I’ll just end by bullet-pointing a few tips that have helped me in this journey when it comes to having a healthy relationship between you and your influences.

  • Abandon the idea that your work is completely your own. Ideas can be original, but the processes which are required to convey these involve using an almost entirely borrowed set of creative instruments. In this, everyone owes debts.
  • It is not always good to be like your influences. Your work can have passion and lustre but without identity it is lost.
  • Read more. If you’re a filmmaker, watch more films. A blogger who reads one blog is always in danger. Keeping your circle of influences wide is the best way of avoiding the danger of replication.
  • It’s okay if you catch yourself in too much debt to other artists. Just start again, and if it never ends up feeling like your own, your heart’s not in the right place.
  • Pride is a great barometer. The pieces on here which I am the most proud of are unequivocally my own, which I know owe no debts and began in my mind alone. The pieces which I am the least proud of, which I have deleted, are those which I know do not belong to me.


Greetings, loyal readers. I am glad to see that in my absence there has been no attempts at mutiny.

So, a lot of you know that I’m studying a degree called Interactive Media which somewhat encompasses game development. This is what I’ve been working on for the past couple months or so and I thought I’d publish it on

You can download it here by clicking this link.

It’s coded from scratch in Java using a platform called Processing so excuse the minimalist functionality of it. When coding from scratch there will always be a gulf between intent and execution but overall I’m pretty happy with it.

It’s a really short game (although I guess you could call it interactive fiction) and I’d appreciate it if you checked it out. I’m hoping to work with Unity and Autodesk Maya for my next project and I’m really excited about that.

Lots of love,

VV xoxo

Where I’ve Been, Where I Am And Where I’m Going

Hello all, this is just a little update from me about my posting schedule.

It doesn’t escape my knowledge that it’s been a number of months since I’ve posted anything and I should say that this is mostly because of university.

I’m no less passionate about games or about writing in general but the truth is that priorities are a cumulative thing, none cease to exist but they do get overtaken and I’m very busy with my life at university as I study game development and digital culture.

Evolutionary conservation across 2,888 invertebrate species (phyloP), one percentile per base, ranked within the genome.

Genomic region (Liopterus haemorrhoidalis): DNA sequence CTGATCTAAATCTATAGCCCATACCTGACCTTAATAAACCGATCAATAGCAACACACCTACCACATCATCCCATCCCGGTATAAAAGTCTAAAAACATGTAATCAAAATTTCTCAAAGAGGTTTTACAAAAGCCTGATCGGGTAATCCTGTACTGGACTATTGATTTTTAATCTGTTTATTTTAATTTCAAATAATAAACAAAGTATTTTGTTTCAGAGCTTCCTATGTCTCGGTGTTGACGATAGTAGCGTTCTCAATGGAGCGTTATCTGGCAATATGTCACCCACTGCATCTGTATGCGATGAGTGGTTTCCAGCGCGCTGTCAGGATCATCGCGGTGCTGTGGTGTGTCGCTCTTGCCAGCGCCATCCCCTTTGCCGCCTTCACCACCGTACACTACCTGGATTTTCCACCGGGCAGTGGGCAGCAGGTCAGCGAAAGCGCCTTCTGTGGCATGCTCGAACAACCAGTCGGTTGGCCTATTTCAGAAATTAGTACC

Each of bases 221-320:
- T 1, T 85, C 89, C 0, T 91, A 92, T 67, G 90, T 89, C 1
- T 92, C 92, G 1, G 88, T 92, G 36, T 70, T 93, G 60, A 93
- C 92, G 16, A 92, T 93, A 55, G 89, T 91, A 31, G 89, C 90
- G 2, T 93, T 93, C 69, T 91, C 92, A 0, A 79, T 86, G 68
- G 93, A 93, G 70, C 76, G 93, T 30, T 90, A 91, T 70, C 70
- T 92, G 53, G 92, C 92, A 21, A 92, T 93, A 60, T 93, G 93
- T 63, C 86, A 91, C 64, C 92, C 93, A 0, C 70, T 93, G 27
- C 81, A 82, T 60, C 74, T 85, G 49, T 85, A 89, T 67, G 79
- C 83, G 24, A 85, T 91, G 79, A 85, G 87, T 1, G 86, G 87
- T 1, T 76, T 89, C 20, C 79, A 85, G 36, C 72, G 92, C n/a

As you know from my previous posts, dead blogs make me sad and I’d never think of giving this up, it’s just that I have much less time to write my pieces on here atop coursework and academic essays. When I have an idea for a more colloquial piece or a review or a short story I’ll be sure to post it on here, though.

If you want to make sure I’m not dead then you can follow me on Twitter if I feel I know you personally (I know you’re all DYING for my hideous face reveal) but you don’t need to worry about that anyway because I perform daily sacrifice rituals and am thus immortal on every spiritual realm.

Hope you’re all doing well and keep posting,

VV xx

What Does It Mean To Create For Children?

There’s always been a niggling little part of me that might reflexively sniff in derision whenever I see a Minecraft YouTuber over the age of thirty appear in my suggested videos feed, or might do the same when I see a university student claim to be writing their dissertation on The Very Hungry Caterpillar (as I did on an open day at Exeter University last year). Until recently I had never cared so much as to inspect this little part of me as I’m not one to really encounter children’s material all that often. Those who know me will know that I am a very pretentious pillock who will read some verbose and unwieldy tomes for the sake of accomplishment rather than enjoyment. I am indeed a literary sadist, and the realm of children’s literature has always seemed a little bit too soggy next to the kind of books I can see myself wanting to read.

But luckily I was recently handed an opportunity to get outside my comfort zone: a loved one recently lent me a collection of poems by A.A. Milne, the mind behind British cultural staple and my personal doppelganger Winnie-the-Pooh. The collection contained two books of poetry: When We Were Very Young and Now We Are Six.